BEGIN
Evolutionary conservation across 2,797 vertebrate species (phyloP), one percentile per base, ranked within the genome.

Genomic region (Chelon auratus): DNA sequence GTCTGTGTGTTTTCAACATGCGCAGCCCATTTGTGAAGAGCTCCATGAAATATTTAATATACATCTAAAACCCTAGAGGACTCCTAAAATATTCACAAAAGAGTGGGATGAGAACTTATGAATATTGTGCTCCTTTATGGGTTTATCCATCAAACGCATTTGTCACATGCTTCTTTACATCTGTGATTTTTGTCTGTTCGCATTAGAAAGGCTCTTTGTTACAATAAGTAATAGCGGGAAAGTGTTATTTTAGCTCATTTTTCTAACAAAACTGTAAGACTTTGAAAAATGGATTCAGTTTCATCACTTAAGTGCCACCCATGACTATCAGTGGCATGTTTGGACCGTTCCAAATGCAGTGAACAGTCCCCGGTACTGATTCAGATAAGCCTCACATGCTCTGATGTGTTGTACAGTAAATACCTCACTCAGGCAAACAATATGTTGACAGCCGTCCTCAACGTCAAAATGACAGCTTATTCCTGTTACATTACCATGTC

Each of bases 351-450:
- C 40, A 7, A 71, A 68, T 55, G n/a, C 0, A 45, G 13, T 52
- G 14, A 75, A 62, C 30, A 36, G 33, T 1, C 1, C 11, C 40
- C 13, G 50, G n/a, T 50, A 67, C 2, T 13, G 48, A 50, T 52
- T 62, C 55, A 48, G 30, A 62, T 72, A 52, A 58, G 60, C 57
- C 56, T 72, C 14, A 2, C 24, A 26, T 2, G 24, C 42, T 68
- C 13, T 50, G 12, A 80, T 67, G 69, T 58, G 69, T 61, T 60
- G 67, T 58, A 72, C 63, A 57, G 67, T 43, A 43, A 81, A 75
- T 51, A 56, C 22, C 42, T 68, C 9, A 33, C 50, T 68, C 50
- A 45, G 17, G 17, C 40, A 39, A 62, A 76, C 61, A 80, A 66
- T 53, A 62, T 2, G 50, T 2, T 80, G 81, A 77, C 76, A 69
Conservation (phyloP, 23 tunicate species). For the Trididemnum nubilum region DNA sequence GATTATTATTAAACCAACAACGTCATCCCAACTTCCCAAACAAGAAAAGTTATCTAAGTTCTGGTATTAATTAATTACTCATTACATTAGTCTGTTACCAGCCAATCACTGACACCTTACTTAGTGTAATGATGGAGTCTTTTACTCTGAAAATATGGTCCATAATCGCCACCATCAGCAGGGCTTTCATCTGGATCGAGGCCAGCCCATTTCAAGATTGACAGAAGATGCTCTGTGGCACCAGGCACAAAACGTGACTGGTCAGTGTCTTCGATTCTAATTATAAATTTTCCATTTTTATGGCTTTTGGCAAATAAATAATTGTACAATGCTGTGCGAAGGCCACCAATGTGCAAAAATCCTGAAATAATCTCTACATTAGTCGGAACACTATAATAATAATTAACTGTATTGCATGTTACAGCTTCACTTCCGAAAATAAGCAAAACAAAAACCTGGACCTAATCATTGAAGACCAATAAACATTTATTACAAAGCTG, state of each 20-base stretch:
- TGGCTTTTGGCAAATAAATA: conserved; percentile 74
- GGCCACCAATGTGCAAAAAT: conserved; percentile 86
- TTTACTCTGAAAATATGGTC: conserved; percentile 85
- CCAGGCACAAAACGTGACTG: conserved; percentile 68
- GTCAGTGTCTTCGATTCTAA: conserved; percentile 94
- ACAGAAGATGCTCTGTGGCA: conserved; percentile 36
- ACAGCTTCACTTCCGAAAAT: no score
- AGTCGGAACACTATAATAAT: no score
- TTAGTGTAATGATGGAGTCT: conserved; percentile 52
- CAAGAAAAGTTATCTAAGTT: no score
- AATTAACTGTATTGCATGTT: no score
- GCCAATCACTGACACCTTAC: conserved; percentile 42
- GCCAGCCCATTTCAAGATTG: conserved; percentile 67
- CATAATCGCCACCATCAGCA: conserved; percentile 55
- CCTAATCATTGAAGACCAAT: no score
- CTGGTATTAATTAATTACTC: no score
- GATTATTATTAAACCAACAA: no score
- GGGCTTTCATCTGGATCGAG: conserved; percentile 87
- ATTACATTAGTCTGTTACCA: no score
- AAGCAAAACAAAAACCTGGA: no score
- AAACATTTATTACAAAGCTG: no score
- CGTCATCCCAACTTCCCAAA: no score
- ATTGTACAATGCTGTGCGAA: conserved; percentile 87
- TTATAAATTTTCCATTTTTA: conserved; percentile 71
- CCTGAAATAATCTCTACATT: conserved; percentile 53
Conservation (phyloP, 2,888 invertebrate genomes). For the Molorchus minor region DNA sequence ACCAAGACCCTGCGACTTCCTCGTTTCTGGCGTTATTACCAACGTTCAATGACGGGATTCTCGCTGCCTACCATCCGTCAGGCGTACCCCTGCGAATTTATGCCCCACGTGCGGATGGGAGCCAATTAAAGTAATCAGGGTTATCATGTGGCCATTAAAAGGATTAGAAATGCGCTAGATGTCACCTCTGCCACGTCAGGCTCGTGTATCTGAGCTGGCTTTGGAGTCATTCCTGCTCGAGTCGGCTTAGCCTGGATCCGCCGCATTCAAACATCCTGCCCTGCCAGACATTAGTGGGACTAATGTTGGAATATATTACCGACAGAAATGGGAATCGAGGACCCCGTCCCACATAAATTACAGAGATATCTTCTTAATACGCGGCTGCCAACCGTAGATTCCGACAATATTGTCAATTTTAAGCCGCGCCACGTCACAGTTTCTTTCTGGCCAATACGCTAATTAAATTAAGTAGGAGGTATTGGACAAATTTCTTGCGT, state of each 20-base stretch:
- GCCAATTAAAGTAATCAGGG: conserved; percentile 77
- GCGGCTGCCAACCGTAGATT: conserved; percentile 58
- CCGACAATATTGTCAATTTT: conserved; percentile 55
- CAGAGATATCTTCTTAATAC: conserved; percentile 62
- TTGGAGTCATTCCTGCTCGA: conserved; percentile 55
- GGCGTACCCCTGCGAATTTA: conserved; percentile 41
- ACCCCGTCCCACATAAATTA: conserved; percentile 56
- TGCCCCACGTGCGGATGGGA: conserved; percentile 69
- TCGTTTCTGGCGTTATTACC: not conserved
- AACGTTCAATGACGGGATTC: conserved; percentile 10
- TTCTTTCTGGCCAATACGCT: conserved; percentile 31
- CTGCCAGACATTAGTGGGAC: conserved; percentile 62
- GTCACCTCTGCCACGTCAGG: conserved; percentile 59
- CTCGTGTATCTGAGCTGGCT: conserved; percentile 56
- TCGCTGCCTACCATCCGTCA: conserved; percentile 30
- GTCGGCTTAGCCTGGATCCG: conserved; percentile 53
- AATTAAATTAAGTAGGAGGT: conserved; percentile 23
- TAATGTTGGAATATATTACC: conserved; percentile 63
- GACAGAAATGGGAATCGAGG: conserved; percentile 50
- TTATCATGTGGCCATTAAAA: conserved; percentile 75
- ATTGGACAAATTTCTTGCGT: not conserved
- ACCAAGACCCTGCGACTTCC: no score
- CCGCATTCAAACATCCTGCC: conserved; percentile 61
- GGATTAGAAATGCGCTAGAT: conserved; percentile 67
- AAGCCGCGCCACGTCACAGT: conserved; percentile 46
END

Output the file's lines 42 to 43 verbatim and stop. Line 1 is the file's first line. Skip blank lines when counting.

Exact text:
- GCGGCTGCCAACCGTAGATT: conserved; percentile 58
- CCGACAATATTGTCAATTTT: conserved; percentile 55